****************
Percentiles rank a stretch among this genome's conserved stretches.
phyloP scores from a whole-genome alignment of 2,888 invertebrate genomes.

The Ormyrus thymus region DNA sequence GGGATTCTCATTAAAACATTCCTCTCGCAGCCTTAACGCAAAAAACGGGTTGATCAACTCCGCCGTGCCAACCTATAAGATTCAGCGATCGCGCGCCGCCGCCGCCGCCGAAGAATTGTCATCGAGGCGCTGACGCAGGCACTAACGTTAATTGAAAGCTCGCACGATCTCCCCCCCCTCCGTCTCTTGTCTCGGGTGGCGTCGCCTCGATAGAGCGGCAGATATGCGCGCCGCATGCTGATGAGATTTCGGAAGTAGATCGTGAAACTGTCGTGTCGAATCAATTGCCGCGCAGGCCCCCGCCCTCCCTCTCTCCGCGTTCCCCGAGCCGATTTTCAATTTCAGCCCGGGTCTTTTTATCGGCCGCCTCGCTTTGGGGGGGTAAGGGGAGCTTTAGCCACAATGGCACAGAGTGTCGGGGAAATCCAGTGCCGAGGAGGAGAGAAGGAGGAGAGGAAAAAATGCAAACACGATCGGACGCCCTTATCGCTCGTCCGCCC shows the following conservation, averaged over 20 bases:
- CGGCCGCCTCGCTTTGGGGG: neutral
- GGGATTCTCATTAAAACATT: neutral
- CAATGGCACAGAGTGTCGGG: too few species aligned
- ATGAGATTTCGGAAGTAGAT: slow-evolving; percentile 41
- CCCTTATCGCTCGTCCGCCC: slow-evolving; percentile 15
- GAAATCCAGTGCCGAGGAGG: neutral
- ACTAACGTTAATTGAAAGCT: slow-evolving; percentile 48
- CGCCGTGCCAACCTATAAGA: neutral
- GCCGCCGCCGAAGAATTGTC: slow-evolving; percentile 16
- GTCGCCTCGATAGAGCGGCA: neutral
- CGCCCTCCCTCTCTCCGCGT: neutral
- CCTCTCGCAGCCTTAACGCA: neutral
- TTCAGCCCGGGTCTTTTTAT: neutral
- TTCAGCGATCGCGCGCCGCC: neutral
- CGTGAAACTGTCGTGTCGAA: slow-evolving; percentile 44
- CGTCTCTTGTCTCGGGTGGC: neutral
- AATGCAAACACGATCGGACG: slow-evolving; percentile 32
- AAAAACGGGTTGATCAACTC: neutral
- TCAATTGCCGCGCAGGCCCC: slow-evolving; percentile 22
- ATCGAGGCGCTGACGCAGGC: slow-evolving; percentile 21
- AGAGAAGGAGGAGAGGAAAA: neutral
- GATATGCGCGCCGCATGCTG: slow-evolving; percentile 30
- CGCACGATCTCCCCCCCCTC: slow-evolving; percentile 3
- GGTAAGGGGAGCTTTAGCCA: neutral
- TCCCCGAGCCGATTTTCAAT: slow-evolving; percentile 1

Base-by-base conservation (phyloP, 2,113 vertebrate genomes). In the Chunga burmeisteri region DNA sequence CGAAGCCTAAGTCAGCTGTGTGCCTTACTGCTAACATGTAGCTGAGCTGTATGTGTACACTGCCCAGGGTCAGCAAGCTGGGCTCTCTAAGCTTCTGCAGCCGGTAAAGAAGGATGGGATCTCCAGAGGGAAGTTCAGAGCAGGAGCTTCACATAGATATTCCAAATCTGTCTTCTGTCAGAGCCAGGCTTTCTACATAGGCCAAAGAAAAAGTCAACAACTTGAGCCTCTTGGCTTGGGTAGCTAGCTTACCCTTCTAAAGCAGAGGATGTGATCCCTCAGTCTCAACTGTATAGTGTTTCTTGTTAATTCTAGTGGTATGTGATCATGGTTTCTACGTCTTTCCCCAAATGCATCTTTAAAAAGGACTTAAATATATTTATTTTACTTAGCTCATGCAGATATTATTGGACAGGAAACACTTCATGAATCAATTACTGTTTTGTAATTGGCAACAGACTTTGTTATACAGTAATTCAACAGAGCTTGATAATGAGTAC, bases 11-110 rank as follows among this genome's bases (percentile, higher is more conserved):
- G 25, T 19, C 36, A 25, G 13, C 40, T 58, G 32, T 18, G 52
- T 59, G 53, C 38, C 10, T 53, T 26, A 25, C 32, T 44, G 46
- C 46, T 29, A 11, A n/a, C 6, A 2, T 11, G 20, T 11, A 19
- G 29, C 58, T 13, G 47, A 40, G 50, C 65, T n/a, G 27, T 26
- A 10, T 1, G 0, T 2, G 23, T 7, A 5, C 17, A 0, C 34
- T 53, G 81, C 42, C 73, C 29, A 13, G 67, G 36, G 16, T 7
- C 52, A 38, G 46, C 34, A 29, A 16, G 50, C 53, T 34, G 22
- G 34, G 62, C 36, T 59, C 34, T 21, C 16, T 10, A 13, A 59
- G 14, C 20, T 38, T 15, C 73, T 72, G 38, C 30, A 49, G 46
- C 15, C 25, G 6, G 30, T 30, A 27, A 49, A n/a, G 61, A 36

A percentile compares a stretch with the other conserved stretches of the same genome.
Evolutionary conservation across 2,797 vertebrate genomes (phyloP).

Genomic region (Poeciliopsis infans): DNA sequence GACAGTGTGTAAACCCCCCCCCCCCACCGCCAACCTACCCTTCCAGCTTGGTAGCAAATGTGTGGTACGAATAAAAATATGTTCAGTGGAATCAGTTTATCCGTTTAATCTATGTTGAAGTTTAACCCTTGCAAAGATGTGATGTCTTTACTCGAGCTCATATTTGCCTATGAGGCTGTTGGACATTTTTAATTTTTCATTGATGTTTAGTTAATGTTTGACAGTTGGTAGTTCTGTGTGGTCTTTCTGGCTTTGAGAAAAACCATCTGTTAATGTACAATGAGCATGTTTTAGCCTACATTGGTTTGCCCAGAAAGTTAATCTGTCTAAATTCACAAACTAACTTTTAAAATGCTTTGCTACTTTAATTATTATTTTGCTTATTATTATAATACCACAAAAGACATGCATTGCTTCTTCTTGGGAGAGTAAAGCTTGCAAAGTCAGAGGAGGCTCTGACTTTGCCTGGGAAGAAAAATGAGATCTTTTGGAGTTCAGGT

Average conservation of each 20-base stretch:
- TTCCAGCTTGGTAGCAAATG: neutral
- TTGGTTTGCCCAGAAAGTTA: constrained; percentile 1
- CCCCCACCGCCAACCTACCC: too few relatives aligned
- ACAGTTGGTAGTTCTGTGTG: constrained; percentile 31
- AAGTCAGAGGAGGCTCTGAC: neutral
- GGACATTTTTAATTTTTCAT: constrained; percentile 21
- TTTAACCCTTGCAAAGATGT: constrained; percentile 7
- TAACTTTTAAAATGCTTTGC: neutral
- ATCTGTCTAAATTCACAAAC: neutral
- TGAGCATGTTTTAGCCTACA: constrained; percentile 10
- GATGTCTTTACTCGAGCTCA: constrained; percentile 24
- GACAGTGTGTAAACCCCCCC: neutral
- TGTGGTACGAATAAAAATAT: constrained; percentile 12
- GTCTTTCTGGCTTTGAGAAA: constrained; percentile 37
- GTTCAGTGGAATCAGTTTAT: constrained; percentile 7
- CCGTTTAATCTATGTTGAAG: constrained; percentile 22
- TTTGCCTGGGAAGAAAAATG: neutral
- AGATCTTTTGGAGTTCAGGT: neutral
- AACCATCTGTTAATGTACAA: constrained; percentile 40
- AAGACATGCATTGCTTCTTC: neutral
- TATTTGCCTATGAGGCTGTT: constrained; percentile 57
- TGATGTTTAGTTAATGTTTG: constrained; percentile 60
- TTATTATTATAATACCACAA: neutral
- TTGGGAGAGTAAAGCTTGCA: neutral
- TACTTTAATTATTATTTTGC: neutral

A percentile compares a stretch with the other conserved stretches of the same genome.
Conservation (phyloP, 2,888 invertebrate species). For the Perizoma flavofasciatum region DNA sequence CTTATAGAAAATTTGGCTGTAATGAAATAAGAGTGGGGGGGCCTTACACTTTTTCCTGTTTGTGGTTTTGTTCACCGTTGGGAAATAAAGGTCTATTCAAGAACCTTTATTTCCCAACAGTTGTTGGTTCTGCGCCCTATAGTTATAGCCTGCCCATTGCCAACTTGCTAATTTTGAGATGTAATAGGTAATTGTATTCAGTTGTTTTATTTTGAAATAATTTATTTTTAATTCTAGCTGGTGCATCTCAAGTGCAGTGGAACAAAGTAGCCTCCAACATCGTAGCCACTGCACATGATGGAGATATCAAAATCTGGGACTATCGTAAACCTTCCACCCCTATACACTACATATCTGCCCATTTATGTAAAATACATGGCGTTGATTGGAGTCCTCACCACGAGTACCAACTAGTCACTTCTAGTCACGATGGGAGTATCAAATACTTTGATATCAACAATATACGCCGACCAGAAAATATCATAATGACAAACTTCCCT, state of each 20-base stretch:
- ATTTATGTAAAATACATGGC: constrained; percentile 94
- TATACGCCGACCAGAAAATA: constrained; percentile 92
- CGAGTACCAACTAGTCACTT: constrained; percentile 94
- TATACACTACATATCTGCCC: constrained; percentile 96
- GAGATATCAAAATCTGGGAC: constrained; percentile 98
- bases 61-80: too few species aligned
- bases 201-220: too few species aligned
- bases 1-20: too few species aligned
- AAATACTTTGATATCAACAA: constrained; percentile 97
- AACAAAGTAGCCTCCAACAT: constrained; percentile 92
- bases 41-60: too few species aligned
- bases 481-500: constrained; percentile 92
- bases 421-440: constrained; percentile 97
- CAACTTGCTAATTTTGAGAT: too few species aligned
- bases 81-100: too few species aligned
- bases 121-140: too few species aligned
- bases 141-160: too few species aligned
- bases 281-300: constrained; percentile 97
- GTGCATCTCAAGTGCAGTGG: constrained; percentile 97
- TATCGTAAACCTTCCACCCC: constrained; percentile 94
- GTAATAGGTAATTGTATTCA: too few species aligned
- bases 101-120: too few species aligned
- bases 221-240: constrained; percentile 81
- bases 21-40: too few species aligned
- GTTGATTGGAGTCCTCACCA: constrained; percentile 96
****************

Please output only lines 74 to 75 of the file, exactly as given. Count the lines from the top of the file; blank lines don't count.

- TATACACTACATATCTGCCC: constrained; percentile 96
- GAGATATCAAAATCTGGGAC: constrained; percentile 98